———. "Story Telling on the Supreme Court: Prigg v. Pennsylvania and Justice Joseph Story's Judicial Nationalism." Supreme Court Review (1994): 247–294.

Morris, Thomas D. Free Men All: The Personal Liberty Laws of the North, 1780–1861. Baltimore: Johns Hopkins University Press, 1974.


See alsoAntislavery ; Slave Insurrections ; Slave Rescue Cases ; Slavery ; Underground Railroad .

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fugitive slave laws

fugitive slave laws, in U.S. history, the federal acts of 1793 and 1850 providing for the return between states of escaped black slaves. Similar laws existing in both North and South in colonial days applied also to white indentured servants and to Native American slaves. As slavery was abolished in the Northern states, the 1793 law was loosely enforced, to the great irritation of the South, and as abolitionist sentiment developed, organized efforts to circumvent the law took form in the Underground Railroad. Many Northern states also passed personal-liberty laws that allowed fugitives a jury trial, and others passed laws forbidding state officials to help capture alleged fugitive slaves or to lodge them in state jails. As a concession to the South a second and more rigorous fugitive slave law was passed as part of the Compromise of 1850. By it "all good citizens" were "commanded to aid and assist [federal marshals and their deputies] in the prompt and efficient execution of this law," and heavy penalties were imposed upon anyone who assisted slaves to escape from bondage. When apprehended, an alleged fugitive was taken before a federal court or commissioner. He was denied a jury trial and his testimony was not admitted, while the statement of the master claiming ownership, even though absent, was taken as the main evidence. The law was so weighted against the fugitives that many Northerners, formerly unconcerned, were now aroused to opposition. New personal-liberty laws contradicting the legislation of 1850 (and described, with some reason, by Southerners as equivalent to South Carolina's notorious ordinance of nullification) were passed in most of the Northern states. Abolitionists fearlessly defied the 1850 act, often mobbing federal officials in attempts to rescue fugitives. In Boston, for instance, the "good citizens," including some of the foremost Brahmins, stormed the federal courthouse, but failed to free the escaped Virginia slave Anthony Burns; moreover, it was thought expedient to have 1,100 soldiers guard him when he was marched aboard ship for his return to bondage. In Lancaster co., Pa., a riot broke out when a federal official ordered Quaker bystanders to help catch a runaway; the Quakers were prosecuted, but not convicted. Other notable fugitive-slave cases arose in Northern courts, and the trials further stirred up public opinion both North and South. The whole dispute, combined with the question of the extension of slavery into the territories, served to set the two sections at each other's throats. The actions of Northern states in nullifying the fugitive slave laws or rendering "useless any attempt to execute them" were cited (Dec. 24, 1860) by South Carolina as one cause for secession. Both acts were finally repealed by Congress on June 28, 1864.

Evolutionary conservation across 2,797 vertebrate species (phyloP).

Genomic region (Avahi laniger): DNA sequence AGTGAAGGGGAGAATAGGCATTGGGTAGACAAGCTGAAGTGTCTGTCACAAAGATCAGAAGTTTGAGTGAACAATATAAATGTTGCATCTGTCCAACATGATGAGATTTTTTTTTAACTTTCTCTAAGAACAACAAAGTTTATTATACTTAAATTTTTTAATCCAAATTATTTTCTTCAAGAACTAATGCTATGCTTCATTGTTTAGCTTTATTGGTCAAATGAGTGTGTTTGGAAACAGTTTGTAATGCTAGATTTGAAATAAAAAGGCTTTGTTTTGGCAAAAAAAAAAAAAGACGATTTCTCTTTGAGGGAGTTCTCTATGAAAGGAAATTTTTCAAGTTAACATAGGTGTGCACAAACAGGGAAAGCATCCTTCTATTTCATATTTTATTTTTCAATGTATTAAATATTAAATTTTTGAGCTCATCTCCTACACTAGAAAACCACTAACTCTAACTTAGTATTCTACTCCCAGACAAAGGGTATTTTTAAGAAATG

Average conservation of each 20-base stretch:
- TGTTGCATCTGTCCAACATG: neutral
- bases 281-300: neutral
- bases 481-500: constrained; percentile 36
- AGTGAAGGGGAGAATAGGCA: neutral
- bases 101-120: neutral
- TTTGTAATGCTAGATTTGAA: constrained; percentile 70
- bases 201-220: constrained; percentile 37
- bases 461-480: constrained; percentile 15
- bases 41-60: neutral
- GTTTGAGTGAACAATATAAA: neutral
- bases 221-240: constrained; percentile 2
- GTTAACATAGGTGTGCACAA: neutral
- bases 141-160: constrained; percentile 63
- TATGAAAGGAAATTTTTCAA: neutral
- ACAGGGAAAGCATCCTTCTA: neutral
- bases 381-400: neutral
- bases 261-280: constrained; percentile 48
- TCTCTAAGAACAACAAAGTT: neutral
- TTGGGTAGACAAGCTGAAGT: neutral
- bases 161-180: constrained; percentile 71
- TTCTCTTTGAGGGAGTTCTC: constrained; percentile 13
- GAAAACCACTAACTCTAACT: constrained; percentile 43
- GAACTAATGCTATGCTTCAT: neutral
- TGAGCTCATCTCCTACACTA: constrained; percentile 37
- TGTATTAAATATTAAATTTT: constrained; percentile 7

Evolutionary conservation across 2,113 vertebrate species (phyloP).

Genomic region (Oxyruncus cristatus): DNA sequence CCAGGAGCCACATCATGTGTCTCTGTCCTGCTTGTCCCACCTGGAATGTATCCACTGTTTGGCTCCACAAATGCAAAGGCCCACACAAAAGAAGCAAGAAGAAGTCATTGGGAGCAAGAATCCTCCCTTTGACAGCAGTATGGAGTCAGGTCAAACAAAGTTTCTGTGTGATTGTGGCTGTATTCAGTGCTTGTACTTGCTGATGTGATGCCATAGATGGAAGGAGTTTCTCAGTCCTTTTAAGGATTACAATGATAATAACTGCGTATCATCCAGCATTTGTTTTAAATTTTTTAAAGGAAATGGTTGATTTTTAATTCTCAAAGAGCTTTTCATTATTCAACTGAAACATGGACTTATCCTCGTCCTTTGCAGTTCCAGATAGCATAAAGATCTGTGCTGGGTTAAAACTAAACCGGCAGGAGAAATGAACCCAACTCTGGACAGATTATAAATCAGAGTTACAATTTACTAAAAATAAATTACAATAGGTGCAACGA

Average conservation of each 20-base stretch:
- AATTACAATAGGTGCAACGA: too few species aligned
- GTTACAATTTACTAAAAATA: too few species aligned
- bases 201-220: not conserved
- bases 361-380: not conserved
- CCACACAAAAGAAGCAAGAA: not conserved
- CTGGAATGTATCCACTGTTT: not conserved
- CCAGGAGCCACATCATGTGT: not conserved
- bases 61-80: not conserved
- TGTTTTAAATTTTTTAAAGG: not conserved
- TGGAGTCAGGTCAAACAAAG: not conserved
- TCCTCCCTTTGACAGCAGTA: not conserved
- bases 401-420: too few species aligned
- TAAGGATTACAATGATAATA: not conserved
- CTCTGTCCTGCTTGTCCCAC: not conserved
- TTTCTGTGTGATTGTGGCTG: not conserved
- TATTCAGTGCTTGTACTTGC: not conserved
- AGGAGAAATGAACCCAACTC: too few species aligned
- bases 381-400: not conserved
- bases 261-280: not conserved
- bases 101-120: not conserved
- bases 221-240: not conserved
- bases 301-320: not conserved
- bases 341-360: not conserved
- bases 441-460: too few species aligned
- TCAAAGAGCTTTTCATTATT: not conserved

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Fugitive Slave Act of 1850


The Fugitive Slave Act of 1850 mandated that states to which escaped slaves fled were obligated to return them to their masters upon their discovery and subjected persons who helped runaway slaves to criminal sanctions. The first Fugitive Slave Act was enacted by Congress in 1793 but as the northern states abolished slavery, the act was rarely enforced. The southern states bitterly resented the northern attitude toward slavery, which was ultimately demonstrated by the existence of the Underground Railroad, an arrangement by which abolitionists helped runaway slaves obtain freedom.

To placate the South, the Fugitive Slave Act of 1850 (9 Stat. 462) was enacted by Congress as part of the compromise of 1850. It imposed a duty on all citizens to assist federal marshals to enforce the law or be prosecuted for their failure to do so. The act also required that when a slave was captured, he or she was to be brought before a federal court or commissioner, but the slave would not be tried by a jury nor would his or her testimony be given much weight. The statements of the slave's alleged owner were the main evidence, and the alleged owner was not even required to appear in court.

Northern reaction against the Fugitive Slave Act was strong, and many states enacted laws that nullified its effect, making it worthless. In cases where the law was enforced, threats or acts of mob violence often required the dispatch of federal troops. Persons convicted of violating the act were often heavily fined, imprisoned, or both. The refusal of northern states to enforce the Fugitive Slave Act was alleged by South Carolina as one reason for its secession from the Union prior to the onset of the Civil War.

The acts of 1793 and 1850 remained legally operative until their repeal by Congress on June 28, 1864 (13 Stat. 200).